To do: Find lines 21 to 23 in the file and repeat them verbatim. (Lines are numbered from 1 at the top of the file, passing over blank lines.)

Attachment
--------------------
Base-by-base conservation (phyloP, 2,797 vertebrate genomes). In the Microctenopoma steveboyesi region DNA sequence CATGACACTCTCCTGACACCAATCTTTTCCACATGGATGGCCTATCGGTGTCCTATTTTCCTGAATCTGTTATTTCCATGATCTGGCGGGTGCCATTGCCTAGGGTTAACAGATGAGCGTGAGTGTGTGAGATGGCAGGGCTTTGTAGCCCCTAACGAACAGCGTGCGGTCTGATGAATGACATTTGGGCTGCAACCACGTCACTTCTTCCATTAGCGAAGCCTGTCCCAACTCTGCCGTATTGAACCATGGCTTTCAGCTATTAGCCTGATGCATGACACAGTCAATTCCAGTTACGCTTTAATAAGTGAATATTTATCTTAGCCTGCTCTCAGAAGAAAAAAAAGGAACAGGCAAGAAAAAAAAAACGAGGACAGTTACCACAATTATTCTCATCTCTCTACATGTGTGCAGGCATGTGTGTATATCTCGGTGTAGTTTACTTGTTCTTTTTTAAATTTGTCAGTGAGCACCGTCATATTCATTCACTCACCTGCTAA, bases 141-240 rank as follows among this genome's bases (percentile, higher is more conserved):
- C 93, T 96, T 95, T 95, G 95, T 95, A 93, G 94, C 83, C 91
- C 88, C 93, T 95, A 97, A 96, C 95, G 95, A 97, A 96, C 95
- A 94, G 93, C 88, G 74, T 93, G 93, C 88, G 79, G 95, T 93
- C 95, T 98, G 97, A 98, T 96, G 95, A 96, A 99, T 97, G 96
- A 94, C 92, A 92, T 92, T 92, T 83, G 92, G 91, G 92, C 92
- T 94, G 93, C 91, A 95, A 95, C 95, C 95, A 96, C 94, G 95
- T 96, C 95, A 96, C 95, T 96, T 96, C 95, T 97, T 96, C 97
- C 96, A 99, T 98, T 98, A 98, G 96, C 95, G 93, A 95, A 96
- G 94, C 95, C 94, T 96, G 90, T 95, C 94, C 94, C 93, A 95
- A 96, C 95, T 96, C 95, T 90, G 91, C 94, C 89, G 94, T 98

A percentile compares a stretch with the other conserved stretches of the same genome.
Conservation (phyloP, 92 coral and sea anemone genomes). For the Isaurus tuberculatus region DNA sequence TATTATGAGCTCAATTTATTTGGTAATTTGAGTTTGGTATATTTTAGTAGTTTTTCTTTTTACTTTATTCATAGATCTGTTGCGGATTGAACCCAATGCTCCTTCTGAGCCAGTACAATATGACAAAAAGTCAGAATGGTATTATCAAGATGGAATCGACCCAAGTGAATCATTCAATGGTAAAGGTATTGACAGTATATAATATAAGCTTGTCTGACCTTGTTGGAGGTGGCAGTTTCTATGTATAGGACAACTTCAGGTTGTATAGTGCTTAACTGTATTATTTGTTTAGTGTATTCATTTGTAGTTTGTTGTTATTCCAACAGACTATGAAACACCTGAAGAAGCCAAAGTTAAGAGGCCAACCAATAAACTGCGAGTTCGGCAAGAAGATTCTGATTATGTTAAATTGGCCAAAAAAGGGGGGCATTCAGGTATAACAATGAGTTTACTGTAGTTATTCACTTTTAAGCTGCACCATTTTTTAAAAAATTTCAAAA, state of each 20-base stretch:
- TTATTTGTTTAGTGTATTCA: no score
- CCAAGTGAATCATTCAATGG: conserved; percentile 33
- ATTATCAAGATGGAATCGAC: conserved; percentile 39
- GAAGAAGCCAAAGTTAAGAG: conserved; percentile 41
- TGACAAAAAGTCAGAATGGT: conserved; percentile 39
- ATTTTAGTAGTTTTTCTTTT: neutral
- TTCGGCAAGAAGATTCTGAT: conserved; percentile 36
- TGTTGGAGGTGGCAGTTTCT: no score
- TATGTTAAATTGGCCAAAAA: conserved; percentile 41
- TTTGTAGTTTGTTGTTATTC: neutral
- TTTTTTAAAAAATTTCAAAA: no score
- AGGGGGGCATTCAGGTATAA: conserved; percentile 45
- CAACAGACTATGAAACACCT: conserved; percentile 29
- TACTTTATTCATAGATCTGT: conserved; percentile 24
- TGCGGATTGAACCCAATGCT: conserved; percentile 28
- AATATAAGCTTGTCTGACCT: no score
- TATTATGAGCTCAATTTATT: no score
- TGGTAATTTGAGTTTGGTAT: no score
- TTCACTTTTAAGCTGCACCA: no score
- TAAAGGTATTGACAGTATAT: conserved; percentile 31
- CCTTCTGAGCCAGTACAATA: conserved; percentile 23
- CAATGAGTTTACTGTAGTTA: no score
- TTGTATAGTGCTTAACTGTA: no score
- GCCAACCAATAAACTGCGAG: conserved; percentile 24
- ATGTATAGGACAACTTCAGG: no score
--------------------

- TGTTGGAGGTGGCAGTTTCT: no score
- TATGTTAAATTGGCCAAAAA: conserved; percentile 41
- TTTGTAGTTTGTTGTTATTC: neutral